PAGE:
Multiphonemic Scoring of Articulation in Imitative Sentences Some Preliminary Data Research Article
Research Article  |   January 01, 1987
Multiphonemic Scoring of Articulation in Imitative Sentences
 
Author Notes
  • William O. Haynes is an associate professor in the Department of Communication Disorders, Auburn University, 1199 Haley Center, Auburn University, AL 36849—3501. Requests for reprints may be sent to this address. Susie F. Steed is a speech-language pathologist in Newnan, GA.
    William O. Haynes is an associate professor in the Department of Communication Disorders, Auburn University, 1199 Haley Center, Auburn University, AL 36849—3501. Requests for reprints may be sent to this address. Susie F. Steed is a speech-language pathologist in Newnan, GA.×
Article Information
Research Articles
Research Article   |   January 01, 1987
Multiphonemic Scoring of Articulation in Imitative Sentences
Language, Speech, and Hearing Services in Schools, January 1987, Vol. 18, 4-14. doi:10.1044/0161-1461.1801.04
History: Received April 2, 1985 , Accepted October 2, 1985
 
Language, Speech, and Hearing Services in Schools, January 1987, Vol. 18, 4-14. doi:10.1044/0161-1461.1801.04
History: Received April 2, 1985; Accepted October 2, 1985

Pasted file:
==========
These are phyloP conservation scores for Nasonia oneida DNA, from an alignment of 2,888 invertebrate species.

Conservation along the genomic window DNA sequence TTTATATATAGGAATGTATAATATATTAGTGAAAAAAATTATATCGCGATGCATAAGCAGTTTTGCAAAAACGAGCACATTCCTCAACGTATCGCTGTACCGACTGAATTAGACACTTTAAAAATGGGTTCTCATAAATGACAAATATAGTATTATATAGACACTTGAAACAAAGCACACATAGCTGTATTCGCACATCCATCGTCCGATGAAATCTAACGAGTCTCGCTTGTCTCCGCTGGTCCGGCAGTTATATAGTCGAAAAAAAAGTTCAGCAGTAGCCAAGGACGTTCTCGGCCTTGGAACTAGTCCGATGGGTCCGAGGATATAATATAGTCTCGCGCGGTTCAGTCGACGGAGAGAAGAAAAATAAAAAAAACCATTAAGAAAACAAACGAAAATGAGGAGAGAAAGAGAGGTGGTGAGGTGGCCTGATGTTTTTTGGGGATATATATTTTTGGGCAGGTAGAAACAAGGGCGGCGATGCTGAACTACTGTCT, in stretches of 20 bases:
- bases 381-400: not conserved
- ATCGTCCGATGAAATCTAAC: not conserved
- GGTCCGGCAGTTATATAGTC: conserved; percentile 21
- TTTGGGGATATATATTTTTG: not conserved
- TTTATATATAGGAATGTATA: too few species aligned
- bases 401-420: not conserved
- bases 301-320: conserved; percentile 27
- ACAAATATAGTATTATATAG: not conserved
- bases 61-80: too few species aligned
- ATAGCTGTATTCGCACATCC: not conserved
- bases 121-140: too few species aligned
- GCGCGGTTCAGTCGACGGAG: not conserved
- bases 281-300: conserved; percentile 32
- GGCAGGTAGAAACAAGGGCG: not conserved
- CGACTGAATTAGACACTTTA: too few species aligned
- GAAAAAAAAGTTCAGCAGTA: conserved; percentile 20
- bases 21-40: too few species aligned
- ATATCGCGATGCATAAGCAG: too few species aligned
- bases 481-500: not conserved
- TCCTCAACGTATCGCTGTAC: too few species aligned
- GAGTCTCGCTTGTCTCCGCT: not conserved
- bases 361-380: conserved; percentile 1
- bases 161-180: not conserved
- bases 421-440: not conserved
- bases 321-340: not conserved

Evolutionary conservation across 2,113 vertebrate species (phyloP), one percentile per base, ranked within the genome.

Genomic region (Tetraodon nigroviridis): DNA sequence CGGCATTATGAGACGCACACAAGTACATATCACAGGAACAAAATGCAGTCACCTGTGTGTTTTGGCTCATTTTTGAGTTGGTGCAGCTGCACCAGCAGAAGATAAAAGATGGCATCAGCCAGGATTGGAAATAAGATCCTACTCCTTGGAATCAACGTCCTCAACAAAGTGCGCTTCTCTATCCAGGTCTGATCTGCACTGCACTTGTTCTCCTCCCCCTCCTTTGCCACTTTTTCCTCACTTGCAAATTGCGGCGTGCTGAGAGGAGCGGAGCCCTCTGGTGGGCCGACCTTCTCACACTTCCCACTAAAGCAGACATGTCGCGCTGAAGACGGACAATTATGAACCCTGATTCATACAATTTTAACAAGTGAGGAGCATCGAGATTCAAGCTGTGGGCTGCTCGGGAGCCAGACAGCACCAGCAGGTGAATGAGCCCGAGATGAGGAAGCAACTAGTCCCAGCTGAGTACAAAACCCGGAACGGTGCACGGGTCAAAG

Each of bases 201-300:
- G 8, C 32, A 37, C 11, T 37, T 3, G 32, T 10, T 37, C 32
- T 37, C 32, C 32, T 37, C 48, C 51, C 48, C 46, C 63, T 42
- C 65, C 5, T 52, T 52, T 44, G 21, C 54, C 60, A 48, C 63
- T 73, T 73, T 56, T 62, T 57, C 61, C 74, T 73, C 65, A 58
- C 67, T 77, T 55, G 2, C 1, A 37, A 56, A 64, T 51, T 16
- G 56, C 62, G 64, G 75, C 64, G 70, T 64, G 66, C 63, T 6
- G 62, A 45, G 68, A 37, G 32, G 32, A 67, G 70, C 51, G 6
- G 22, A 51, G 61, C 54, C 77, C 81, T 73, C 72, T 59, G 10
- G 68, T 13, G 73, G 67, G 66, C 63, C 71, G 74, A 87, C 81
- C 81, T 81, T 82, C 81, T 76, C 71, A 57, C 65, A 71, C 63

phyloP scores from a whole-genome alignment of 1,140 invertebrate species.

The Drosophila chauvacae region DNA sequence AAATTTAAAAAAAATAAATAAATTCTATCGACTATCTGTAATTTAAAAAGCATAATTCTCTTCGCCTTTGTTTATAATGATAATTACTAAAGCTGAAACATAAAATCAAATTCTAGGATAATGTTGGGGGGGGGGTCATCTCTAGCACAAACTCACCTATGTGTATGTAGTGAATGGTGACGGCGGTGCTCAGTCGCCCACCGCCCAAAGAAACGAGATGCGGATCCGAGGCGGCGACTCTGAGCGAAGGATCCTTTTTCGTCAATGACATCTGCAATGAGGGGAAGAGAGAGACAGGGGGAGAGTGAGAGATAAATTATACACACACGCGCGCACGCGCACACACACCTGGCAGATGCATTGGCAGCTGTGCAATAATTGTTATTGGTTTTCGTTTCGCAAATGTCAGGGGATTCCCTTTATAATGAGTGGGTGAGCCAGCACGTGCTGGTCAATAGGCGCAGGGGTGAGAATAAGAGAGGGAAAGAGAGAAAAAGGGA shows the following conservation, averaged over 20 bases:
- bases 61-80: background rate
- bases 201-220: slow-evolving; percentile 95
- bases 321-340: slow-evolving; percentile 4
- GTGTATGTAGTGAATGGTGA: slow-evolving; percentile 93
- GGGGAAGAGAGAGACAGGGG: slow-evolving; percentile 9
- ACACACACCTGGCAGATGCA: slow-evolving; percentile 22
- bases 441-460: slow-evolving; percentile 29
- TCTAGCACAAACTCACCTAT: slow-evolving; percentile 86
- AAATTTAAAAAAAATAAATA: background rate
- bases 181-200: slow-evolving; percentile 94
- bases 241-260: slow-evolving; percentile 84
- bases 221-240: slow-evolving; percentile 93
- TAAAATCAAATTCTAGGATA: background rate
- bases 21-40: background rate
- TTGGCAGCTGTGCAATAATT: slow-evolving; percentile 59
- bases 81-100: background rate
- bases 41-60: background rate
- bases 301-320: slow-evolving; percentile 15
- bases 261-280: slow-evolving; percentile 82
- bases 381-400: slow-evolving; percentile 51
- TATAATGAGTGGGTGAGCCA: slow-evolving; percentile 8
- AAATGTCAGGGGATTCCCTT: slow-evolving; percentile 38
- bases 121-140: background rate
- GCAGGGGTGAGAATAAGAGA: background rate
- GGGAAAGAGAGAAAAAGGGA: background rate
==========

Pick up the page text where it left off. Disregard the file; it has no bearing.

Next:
The present study gathered preliminary data on clinicians' ability to reliably score children's productions of consonants. Nine articulation-disordered children were asked to imitate 65 sentences. The consonants tested occurred in two words in each sentence. A total of 337 consonants were tested. Clinicians scored the children's productions on pretranscribed scoring sheets. Data were gathered on test-retest and interjudge reliability and efficiency of the task in minutes and a correlation coefficient was computed between the children's imitative sentence performance and their Percent Consonant Correct (PCC) from a spontaneous speech sample. Both types of reliability were above .80 for the imitative sentence task and the administration and scoring time suggest that such procedures are efficient. Finally, there was a correspondence between the imitative sentence performance and the percent of consonants correct in spontaneous speech. The results suggest that multiphonemic scoring in imitative sentences may be an economical adjunct to other clinical procedures used to assess articulation.

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